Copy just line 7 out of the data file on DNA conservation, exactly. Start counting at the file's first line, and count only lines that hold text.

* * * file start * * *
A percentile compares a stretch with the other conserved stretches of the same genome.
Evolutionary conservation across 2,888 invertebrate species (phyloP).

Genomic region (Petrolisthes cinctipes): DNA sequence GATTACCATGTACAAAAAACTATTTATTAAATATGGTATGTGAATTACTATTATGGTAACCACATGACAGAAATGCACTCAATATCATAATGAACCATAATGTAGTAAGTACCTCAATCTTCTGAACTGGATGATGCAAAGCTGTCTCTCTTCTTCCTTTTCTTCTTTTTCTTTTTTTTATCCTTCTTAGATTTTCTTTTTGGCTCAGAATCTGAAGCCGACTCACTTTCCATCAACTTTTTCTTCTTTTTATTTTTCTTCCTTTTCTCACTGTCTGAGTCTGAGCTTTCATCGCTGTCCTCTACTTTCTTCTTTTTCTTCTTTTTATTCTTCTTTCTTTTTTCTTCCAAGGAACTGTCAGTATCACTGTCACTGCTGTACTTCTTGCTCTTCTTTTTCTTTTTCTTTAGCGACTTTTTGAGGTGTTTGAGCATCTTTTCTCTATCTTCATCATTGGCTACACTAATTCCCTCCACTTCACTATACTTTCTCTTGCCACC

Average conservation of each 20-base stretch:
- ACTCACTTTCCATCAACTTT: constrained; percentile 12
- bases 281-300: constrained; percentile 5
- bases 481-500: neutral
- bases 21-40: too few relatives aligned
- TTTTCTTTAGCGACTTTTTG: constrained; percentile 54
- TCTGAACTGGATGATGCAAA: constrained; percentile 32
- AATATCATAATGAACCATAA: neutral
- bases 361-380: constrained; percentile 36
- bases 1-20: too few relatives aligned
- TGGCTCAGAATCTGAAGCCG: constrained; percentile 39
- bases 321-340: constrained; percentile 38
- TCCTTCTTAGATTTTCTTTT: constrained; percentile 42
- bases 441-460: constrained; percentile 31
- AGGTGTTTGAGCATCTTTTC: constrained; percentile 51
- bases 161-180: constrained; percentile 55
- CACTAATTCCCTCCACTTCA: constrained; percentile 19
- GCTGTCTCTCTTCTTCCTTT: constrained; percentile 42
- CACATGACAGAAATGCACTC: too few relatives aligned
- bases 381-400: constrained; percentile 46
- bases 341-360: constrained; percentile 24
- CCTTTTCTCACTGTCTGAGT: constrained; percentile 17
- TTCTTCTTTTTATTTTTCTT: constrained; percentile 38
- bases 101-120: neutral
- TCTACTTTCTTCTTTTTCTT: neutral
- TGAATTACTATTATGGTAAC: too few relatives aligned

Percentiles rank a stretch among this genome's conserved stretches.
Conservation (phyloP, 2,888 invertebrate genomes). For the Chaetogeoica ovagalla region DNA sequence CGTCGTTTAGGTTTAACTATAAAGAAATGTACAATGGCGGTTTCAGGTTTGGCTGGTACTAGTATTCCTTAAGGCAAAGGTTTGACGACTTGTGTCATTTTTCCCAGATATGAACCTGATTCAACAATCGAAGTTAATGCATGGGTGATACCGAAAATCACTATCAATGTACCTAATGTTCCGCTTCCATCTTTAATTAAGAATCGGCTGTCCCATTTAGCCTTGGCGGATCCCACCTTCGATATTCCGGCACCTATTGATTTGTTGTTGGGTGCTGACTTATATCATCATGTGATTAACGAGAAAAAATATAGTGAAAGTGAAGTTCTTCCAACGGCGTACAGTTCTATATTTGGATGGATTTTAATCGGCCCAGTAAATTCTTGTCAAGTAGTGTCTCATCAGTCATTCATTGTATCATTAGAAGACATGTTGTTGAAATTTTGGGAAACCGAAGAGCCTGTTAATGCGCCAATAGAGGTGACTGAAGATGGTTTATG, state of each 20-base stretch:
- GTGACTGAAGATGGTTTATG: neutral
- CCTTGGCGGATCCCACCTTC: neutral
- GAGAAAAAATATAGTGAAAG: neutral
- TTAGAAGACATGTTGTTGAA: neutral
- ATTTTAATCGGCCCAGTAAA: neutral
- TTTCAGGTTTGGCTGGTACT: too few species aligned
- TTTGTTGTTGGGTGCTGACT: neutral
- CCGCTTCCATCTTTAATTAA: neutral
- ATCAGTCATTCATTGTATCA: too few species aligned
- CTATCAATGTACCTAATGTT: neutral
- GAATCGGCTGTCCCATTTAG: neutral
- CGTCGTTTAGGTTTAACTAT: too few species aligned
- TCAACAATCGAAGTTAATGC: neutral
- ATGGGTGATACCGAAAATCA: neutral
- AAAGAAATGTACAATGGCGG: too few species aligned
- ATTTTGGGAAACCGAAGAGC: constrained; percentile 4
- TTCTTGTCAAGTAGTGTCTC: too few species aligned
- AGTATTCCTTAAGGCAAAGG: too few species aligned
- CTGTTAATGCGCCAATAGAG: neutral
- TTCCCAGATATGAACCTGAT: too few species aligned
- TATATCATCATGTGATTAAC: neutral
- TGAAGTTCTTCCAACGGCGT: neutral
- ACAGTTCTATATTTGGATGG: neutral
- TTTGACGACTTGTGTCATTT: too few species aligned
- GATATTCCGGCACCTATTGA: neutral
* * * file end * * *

- bases 481-500: neutral